In 2006 the U.S. Senate unanimously voted to re-authorize the prized 1964 Voting Rights Act and President George W. Bush signed it. After the first Black President won two elections, five U.S. Supreme Court justices over-ruled 98 senators and gutted the law.
Their ruling, called Shelby, two years ago opened the floodgates, giving the green light to state legislators throughout the South. One North Carolina state senator even declaring that Shelby had removed the "headache" of pre-clearance. The right wing that had seized Mr. Lincoln's party was turned loose to wage war on our sacred right to vote. These extremists filed a 14-page voter suppression bill on April 4, 2013, the 45th anniversary of the assassination of Dr. Martin Luther King, Jr. and added 57-pages of anti-democracy laws, with a single purpose: to abridge and shrink the growing electorate of color. Two hours after Gov. McCrory signed it into law, the North Carolina NAACP filed a lawsuit.
Monday, July 13, 2015, is the day of reckoning. Today we go to trial. Tens of thousands are joining us in the streets. This is our Selma.
The NC NAACP together with the Advancement Project, U.S. Department of Justice and other vulnerable voters will enter the Federal Court in Winston-Salem to put into the record evidence that shows these 57-pages are designed to slash democracy in North Carolina, particularly voting rights for people of color.
From cutting same-day registration, early voting by a week, early registration for all high school 16- and 17-year-olds, to requiring new hurdles for obtaining photo IDs which some 300,000 North Carolinian African Americans, Latino and older voters (even those who have voted for years) will have trouble completing. Add to all this, allowing poll watchers from anywhere to intimidate voters of color (we are easy to spot) at the polls.
This is precisely why voter suppression laws are so underhanded and so dangerous to our American democracy. Section 2 of the Voting Rights Act protects voters against any law that makes it disproportionately harder for voters of color to participate. This standard is not about whether voter suppression tactics make it impossible to vote. The lawmakers who crafted that 57-page bag of tricks had sense enough to know not to say: "You are black, and therefore we are taking away your right to vote." Even North Carolina's legislators know they must stick to code-words and code-policies today.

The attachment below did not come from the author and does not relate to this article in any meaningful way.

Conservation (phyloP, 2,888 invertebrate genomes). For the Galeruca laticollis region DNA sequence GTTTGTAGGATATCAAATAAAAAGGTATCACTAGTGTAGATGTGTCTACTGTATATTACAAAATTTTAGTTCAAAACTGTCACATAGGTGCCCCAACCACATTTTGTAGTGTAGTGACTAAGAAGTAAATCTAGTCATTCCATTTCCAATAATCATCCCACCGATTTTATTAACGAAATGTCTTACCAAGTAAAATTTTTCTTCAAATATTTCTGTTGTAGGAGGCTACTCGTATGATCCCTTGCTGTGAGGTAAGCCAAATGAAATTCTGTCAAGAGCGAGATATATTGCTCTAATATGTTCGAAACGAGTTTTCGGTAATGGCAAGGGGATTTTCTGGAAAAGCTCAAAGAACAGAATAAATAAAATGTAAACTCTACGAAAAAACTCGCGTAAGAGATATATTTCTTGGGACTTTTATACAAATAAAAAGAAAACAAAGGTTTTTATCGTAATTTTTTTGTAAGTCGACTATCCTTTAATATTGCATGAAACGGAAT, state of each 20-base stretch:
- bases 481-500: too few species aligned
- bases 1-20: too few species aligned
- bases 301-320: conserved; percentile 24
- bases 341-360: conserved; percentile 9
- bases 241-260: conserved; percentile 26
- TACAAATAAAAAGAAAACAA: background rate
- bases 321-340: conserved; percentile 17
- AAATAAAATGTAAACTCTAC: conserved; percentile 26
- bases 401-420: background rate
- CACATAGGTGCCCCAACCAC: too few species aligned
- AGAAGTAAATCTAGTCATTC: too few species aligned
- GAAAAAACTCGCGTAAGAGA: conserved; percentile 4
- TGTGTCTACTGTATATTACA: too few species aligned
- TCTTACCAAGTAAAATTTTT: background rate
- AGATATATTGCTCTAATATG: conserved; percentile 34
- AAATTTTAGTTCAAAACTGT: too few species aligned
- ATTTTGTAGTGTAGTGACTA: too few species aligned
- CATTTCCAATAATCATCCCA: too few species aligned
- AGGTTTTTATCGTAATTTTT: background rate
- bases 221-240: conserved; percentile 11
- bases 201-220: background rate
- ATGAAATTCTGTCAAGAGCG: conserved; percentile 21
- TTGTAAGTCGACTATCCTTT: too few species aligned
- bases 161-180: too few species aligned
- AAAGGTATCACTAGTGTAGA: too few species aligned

When they held their hearings on the bill, scores of witnesses presented evidence that showed the new restrictions would make it "disproportionately harder for voters of color" to participate in the electoral process. Every legislator knew the restrictions would abridge our right to vote. They chose to pass it anyway.
Perhaps they knew their days were numbered if a fair voting system remained in place. Perhaps they were aware that same day registration, early voting, and provisional balloting made it easier for everybody -- particularly poor and working people with children -- to vote. Perhaps they had seen that these alternatives made it possible for working people who could not get off work to vote on Tuesday, voted in the thousands on Saturdays and Sundays. Turnout among North Carolina's black voters skyrocketed, from 41.9 percent in 2000 to 68.5 percent in 2012, when 70 percent of African Americans used early voting. Although African Americans comprise 22 percent of North Carolina voters, they made up 41 percent of voters who used same-day registration. And we cast out-of-precinct ballots at twice the rate of White voters.
Black voters, in particular, need alternative voting measures because, after almost four centuries of exploitation and oppression, many of our sisters and brothers continue to lag behind whites in income, education, access to transportation and residential stability.
North Carolina is the test case for the national anti-democracy forces who desperately seek to constrict the new, multi-cultural, southern electorate. North Carolina may be the state with the worst anti-voter laws on its books today, but these voter suppression tricks have been exported to one southern state after another, with a confederate flag brazenness.
Now, like Selma in 1965, the moral call is central to the gains our courageous elders made toward achieving some justice and equality. Citizens from North Carolina and across the U.S., with attorneys and faith leaders at their side, are in Winston-Salem to wage a pivotal state fight. The outcome in Winston-Salem will impact voting rights across the nation.
It's a sad and shameful truth that 50 years after the bloodshed in Selma -- 50 years after our prized Voting Rights Act -- African Americans have fewer, not more, voting protections today. This is a moral struggle. We call on people of faith and moral character to unite. Once again, we must put on our marching shoes. Once again, we must sound the clarion trumpets in the name of liberty, and justice, and the right to vote, for all.
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